How on earth can it be possible that October is half finished already? Yikes! Gosh, time is passing so quickly I better not waste another minute before sharing some updates. So, first, I want to show you the luscious set of five Kaffe Fassett FQs that I won from Krista over at Poppyprint. Are these not just perfect for the season? I have been petting them ever since I opened the package this afternoon. And how do you like my photostyling skills, with these fake but artistic leaves? Move over, Annie Leibowitz!
I've been working on my kaleidoscope quilt, and I thought I'd show you how it's going.
First, I need to express how much more difficult it is than I thought it was going to be! The block isn't too hard, but placing the colours is awesomely difficult. Well, it's making the blocks with the right colours that is challenging, and having to plan and piece at the same time. Because you probably know that fools rush in where angels fear to tread, and since I am no angel, you know what that makes me. If I had installed EQ7, which is sitting patiently in its box, I could have printed off all the info about how many blocks of this and that description I needed before I started cutting and making HSTs. But no - I was so proud of figuring out that the blocks are simply setting squares and 12-piece kaleidos, that I jumped right in the deep end and started sewing away.
Thing is, it's actually pretty complicated (for my poor, aging noggin, at any rate), since the primary pattern that emerges is a ring of four star points, while each point is made up of one half of a kaleido block. In the picture below you can see how this works. My table isn't big enough to show many blocks, but you can get the idea. You can see that the other half of a kaleido is part of the ring of star points for an adjacent block.
This means that you need to know what fabric the adjacent stars are going to be made of before you commit to making the kaleidos for any given block. Of course, those adjacent stars are also made of blocks that are part of adjacent blocks, and so on. I resorted to old-fashioned paper and coloured pencils to work it out. Of course I don't have pencil colours that resemble the ones that I'm using in the quilt, so I have an elaborate system of notes and numbers.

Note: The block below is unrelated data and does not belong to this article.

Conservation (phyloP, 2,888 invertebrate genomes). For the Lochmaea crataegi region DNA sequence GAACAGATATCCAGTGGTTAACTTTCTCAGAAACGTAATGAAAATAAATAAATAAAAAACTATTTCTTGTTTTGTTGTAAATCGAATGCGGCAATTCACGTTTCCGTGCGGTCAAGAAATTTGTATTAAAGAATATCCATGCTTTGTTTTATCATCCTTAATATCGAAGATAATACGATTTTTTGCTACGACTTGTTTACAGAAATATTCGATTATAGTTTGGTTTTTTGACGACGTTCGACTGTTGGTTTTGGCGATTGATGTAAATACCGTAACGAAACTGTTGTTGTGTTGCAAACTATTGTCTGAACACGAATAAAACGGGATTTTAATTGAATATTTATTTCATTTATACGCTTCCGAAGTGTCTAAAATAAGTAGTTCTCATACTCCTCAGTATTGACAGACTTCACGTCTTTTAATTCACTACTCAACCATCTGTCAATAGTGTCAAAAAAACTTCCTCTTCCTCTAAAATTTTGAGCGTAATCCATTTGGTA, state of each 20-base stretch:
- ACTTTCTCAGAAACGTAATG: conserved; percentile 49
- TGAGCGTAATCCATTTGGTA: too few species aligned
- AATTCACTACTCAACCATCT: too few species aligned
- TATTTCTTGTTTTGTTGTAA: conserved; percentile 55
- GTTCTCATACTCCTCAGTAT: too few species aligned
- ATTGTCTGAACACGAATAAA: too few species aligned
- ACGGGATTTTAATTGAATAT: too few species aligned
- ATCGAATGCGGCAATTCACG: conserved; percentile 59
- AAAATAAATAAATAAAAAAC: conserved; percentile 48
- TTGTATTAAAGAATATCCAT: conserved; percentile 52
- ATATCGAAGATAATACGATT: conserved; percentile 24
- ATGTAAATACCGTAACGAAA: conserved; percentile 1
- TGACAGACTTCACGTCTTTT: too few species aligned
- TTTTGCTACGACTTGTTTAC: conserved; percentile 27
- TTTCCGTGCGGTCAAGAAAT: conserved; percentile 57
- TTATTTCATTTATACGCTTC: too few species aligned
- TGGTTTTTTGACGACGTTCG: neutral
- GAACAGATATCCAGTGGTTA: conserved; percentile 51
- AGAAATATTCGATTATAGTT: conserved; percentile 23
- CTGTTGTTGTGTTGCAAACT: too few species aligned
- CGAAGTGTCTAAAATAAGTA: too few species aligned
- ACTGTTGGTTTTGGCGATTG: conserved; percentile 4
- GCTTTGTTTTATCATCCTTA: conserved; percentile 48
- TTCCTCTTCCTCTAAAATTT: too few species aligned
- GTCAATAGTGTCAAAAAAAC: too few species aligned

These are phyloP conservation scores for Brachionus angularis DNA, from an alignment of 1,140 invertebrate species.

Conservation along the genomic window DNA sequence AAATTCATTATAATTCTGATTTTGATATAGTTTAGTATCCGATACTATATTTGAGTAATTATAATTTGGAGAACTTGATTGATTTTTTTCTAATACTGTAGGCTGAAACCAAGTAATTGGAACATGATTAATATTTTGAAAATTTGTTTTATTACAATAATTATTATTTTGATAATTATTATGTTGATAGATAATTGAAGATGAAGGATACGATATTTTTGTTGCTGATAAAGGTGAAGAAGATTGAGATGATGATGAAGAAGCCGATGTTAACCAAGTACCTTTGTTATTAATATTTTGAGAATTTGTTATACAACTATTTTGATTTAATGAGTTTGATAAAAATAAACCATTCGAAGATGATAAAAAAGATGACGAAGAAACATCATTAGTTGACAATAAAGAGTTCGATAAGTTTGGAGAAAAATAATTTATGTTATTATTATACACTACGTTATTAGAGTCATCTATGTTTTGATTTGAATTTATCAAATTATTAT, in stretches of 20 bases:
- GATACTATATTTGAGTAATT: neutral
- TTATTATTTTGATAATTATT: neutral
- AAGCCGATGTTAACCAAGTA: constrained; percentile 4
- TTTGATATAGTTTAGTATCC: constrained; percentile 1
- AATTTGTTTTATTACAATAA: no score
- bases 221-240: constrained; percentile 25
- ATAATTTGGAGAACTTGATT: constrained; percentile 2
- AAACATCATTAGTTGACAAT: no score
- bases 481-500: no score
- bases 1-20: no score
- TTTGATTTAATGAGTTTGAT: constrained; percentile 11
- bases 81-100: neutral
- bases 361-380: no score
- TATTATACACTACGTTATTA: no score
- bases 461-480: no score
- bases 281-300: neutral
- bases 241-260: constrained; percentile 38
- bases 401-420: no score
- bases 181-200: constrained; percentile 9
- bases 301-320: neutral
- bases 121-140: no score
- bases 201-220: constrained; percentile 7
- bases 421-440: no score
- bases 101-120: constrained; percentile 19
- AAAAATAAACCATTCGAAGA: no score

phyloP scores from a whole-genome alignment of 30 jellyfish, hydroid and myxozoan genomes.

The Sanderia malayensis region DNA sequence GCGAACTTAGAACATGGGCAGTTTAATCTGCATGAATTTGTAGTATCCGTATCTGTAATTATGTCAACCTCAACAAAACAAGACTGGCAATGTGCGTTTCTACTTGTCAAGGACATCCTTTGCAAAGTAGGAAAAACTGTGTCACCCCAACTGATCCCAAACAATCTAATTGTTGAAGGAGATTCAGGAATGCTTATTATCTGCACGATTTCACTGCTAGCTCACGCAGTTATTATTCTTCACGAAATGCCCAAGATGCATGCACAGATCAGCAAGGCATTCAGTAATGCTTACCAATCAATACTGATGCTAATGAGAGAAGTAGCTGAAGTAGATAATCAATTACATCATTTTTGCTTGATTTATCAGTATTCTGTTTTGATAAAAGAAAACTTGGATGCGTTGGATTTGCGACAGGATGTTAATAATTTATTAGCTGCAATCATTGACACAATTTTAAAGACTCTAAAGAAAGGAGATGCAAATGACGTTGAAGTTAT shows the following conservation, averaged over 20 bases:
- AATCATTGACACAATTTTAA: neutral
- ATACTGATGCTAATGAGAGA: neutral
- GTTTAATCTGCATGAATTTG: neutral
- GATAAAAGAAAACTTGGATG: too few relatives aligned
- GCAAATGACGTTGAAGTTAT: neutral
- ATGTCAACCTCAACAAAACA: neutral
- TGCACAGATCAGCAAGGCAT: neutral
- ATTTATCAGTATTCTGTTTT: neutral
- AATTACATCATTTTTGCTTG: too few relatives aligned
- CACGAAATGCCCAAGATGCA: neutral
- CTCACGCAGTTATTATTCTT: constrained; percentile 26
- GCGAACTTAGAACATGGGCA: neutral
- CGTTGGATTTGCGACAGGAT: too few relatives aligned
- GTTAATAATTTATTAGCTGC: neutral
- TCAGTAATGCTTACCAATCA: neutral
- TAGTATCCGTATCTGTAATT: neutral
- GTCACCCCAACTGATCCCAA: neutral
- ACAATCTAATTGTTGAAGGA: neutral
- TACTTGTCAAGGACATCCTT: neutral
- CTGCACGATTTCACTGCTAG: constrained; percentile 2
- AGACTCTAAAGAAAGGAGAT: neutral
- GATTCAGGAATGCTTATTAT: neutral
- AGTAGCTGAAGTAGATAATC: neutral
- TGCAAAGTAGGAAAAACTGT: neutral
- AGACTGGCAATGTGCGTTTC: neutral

The downside to this, besides being time-consuming, is that there's limited opportunity for auditioning different layouts of the colours for the star points. I try to keep clear in my mind what fabrics are next to what while I am piecing the blocks, but it's not easy. Never mind, I don't think it's possible for these fabrics to fight with each other, and I'll be happy however it falls out. One thing I can change is the setting blocks. I have opted to use both off-whites and light tans from the French General lines, and I'm happy with that. There are, however, some patterns that might turn out to be too busy for the setting squares, like the one below. I may go a little more restrained here - but this can wait until I get my
Finally, I don't only quilt and teach prospective teachers. I also read books. And I picked up some new reads today that I thought I would share. I got this great-looking book, Inside of a Dog, by Alexandra Horowitz, a cognitive psychologist, who writes about "what dogs see, smell and know". I think I am going to like this author, because the flyleaf says that before she became a psychologist, she worked as a lexicographer at Merriam-Webster (awesome word nerd), and the title of the book is taken from my favourite Groucho Marx quote, which has been in my email .sig for ten years: "Outside of a dog, a book is man's best friend. Inside of a dog, it's too dark to read." So you know she's gotta be funny.
I also got Homer and Langley, by E.L. Doctorow. I've been waiting for it to come out in paper. It's about the Collyer brothers, who were compulsive hoarders who died in 1947 amid tons of refuse. I can't stand the lurid reality shows about hoarders, but I am looking forward to Doctorow's usual nuanced treatment of historical characters.
And because I am a quilter, I couldn't pass up this great book by Boo Davis, Dare to Be Square. Owls and skulls! Great fun!
Finally, since I was taking pictures of books, I thought I would show you this one. I didn't get it today, but it was lying around on the table, and I thought it was worth making a recommendation. Just forget about the "Jewish" part of this title. If you are a slow-cooker fan, there are some really stellar recipes inside the Jewish Slow Cooker.
And, last but not least, how about a little song? I was knocked out by this series of music videos - a Symphony of Science - by John Boswell. I saw one of these first on Grey Cat Quilts the other day, and found them all so inspiring. I hope you do, too!